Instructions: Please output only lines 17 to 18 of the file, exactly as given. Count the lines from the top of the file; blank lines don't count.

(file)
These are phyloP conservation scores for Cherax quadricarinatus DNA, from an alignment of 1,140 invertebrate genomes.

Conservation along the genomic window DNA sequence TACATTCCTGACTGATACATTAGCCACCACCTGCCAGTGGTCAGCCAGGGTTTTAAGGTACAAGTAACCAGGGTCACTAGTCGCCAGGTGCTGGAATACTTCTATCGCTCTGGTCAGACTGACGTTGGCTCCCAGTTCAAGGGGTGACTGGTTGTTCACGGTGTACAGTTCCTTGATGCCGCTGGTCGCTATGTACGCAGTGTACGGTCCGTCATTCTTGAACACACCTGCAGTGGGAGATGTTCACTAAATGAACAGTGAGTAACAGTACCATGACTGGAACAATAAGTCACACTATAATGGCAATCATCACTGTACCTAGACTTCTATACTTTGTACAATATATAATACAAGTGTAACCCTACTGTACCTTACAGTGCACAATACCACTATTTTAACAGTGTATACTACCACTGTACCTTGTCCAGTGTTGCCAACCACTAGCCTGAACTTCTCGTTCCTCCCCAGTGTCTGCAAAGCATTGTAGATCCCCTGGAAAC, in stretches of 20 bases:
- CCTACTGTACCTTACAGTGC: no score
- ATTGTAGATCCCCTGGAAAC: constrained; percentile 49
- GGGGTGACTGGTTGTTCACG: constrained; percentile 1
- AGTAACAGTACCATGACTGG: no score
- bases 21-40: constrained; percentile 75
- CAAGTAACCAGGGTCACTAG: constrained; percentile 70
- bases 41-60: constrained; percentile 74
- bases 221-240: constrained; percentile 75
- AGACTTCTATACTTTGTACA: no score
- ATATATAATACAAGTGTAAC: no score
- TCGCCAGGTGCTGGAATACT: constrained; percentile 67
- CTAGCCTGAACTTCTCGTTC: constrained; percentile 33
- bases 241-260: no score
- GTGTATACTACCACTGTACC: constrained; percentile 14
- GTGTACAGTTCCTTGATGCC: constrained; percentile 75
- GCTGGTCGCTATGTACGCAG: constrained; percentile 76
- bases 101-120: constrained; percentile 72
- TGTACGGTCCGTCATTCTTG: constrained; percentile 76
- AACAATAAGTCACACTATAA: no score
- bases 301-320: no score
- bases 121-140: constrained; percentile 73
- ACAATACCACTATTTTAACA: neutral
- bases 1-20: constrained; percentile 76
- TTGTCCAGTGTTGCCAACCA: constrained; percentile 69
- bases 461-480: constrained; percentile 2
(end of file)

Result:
- GTGTACAGTTCCTTGATGCC: constrained; percentile 75
- GCTGGTCGCTATGTACGCAG: constrained; percentile 76